Eastern Orthodoxy teaches the essence–energies distinction of God. Wikipedia quotes catholic-church.org's explanation:

The Ultimate Reality and Meaning of the Palamite theology consists of the distinction between God’s Essence and Energy. This is a way of expressing the idea that the transcendent God remains eternally hidden in His Essence, but at the same time that God also seeks to communicate and The Distinction between God’s Essence and Energy unite Himself with us personally through His Energy.

This sounds very similar to how theologians since Athanasius have spoken of the difference between the ontological (or immanent) and the economic views of the Trinity. R. C. Sproul explains:

Ontology is the study of being. When we talk about the ontological Trinity, or as some theologians term it, the “immanent Trinity,” we are referring to the Trinity in itself, without regard to God’s works of creation and redemption. In the Trinity, there are three persons —the Father, the Son, and the Holy Spirit—who together are one being. The ontological structure of the Trinity is a unity (Deut. 6:4). When we speak of the economic Trinity, on the other hand, we are dealing with the activity of God and the roles of the three persons with regard to creation and redemption.

But while Catholics and Protestants generally accept the ontological/economic views of God, they regard the essence–energies distinction as problematic or even heretical.

So what is the difference between these views, and why would many Western theologians consider the essence–energies distinction to be heresy?

  • It seems having to do with how essence-energies "real" distinction compromises Divine Simplicity although both sides disagree that it does this. This 700-year controversy is filled with polemics because of other issues linked to this. A 2015 paper argues that essence-energies distinction isn't necessary to achieve the benefits (Thomism is enough) and provides great service by tracing the history of the formulations to dial down the polemics & affirms commonalities thus reducing the "heresy" to a "school debate". Feb 21 '21 at 16:26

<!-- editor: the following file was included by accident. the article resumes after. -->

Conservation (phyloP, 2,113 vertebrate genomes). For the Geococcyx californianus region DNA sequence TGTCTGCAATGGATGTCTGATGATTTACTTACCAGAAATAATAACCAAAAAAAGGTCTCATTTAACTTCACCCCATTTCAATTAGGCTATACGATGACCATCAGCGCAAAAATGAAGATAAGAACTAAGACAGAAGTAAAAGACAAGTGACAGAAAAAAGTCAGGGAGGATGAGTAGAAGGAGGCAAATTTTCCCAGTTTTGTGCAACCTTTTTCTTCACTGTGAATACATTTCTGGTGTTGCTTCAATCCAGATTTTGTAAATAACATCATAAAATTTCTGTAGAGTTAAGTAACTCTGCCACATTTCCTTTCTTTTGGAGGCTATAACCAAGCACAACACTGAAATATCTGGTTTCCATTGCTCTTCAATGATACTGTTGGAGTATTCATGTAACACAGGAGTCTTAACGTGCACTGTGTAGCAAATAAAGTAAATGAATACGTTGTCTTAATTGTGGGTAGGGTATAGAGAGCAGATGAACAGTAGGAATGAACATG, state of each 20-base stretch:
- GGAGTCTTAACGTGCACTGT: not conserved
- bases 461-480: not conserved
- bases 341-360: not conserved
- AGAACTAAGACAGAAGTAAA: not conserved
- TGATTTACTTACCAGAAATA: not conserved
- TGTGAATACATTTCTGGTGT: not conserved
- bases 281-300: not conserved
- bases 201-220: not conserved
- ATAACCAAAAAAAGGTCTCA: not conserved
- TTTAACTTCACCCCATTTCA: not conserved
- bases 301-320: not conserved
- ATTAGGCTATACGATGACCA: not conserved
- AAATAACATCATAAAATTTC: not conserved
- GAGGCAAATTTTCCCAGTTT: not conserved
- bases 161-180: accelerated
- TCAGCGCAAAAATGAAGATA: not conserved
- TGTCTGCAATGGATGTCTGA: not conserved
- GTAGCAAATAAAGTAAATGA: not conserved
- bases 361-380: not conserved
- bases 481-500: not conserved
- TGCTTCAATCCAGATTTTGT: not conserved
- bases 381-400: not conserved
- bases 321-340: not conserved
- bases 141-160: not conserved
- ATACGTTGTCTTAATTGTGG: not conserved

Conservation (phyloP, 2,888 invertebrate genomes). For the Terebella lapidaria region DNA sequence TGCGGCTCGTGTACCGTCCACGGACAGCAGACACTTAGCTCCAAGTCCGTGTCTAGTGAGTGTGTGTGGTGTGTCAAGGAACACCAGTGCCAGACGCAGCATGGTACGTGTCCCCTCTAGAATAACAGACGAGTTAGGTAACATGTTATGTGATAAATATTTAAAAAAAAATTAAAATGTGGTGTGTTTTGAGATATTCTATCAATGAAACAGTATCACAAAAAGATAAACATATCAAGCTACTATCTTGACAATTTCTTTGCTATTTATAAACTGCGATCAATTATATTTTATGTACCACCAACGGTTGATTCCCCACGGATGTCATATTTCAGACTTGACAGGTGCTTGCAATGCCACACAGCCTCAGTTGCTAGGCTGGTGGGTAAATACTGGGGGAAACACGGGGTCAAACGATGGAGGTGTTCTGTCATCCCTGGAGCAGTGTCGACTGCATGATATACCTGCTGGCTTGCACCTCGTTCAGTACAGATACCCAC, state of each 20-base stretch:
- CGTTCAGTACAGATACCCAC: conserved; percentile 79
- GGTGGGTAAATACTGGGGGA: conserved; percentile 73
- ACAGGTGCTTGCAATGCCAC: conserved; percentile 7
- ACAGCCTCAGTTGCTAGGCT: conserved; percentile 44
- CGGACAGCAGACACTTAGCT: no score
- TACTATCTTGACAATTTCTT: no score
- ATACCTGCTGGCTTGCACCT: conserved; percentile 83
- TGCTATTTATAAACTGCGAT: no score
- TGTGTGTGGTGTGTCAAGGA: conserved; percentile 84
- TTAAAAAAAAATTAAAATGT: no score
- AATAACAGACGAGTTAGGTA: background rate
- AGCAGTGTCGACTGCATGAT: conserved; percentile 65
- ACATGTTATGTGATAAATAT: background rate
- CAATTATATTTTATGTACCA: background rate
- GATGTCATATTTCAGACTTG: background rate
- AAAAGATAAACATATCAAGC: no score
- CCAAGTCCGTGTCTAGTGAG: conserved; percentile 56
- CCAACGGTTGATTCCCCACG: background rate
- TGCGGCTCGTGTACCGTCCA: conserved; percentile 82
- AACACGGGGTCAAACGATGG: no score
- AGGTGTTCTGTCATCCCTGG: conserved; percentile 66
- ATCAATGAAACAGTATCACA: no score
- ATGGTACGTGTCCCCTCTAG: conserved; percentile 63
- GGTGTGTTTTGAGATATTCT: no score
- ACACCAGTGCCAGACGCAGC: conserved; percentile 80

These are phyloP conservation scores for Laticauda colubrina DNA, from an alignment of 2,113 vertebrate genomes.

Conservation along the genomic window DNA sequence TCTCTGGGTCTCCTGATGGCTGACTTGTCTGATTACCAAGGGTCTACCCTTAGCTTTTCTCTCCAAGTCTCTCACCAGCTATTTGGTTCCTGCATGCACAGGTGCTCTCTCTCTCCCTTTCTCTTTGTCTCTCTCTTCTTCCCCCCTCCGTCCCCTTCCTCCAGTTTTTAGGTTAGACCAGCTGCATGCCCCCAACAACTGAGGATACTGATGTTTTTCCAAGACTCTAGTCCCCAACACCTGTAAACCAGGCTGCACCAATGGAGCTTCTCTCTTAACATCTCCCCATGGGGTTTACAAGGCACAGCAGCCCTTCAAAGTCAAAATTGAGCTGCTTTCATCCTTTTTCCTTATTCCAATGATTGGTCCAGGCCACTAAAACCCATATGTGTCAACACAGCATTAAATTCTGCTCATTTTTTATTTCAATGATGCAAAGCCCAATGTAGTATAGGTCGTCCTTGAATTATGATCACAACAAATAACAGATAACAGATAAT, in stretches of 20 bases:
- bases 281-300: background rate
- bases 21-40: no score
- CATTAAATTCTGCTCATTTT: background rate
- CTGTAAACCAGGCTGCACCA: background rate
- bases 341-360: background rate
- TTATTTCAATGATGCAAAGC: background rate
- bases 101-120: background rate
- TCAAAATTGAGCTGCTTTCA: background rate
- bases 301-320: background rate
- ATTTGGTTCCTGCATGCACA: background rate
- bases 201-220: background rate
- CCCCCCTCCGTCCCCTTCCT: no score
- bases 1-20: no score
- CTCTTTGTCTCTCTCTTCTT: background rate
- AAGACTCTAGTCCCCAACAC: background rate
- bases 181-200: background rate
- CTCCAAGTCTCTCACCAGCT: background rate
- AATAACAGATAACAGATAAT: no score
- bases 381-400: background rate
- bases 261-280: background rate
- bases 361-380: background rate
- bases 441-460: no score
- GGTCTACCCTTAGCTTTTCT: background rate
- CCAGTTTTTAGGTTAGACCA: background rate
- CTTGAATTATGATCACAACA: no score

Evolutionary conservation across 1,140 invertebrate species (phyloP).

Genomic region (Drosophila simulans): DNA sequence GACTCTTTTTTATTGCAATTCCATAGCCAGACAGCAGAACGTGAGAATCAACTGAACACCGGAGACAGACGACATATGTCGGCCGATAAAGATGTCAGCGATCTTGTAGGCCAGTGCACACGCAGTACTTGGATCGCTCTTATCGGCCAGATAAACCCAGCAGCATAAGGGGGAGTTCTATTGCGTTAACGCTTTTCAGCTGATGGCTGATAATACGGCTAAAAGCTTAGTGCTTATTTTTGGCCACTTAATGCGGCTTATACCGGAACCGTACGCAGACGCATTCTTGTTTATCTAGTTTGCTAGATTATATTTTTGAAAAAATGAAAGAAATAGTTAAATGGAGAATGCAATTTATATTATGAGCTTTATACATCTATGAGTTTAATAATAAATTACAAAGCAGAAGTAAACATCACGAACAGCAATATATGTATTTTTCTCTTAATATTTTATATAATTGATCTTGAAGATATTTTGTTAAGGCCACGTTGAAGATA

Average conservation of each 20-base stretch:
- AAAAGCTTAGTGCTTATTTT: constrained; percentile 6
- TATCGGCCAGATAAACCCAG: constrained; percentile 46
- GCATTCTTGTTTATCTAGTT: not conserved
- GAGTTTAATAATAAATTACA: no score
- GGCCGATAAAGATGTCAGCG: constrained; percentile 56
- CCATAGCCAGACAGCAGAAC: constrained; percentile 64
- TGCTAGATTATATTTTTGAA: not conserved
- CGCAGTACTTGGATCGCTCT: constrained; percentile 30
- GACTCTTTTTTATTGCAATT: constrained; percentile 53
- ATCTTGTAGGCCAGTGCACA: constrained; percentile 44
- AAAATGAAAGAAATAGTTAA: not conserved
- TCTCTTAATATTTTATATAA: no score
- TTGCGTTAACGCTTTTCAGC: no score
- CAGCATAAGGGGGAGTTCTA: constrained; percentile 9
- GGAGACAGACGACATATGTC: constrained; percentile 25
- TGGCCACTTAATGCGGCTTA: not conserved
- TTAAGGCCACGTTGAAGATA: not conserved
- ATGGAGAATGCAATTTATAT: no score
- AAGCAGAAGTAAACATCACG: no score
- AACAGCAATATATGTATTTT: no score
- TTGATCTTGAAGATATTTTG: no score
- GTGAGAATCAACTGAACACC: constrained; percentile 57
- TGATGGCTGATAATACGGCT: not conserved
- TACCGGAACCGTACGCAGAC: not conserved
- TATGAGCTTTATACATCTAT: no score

• Excellent question by the way. I'm also reading another paper that is much shorter and less philosophical to introduce myself to the motivation behind the essence-energies distinction, which seems to enable support for certain practice of mysticism and a certain personal unitive experience of God. My first impression is that energy-essence distinction applies to a narrower field than the economic view of God, limited to mysticism and the immanence of God in creation rather than including soteriological application. Feb 21 '21 at 16:35
  • This 2019 paper Essence and Energies:What Kind of Distinction? in a philosophical theology journal Analogia offers another intro (shorter but much narrower scope), authored by a possibly more neutral scholar (University of Kentucky philosophy professor, as opposed to a Dominican religious of the 2015 STH thesis referred above) but both tried to be faithful to the fountainhead of the distinction: George Palamas. Feb 21 '21 at 16:47
  • My time is limited but this is the subject of much debate and whether Palamas and Bonaventure/Scotus are somewhat compatible, etc. Check out this paper for a bunch of related sources (but keep in mind the paper starts in the middle of an ongoing conversation): academia.edu/8586448/_Palamas_Among_the_Scholastics_
    – Dan
    Apr 12 '21 at 0:47

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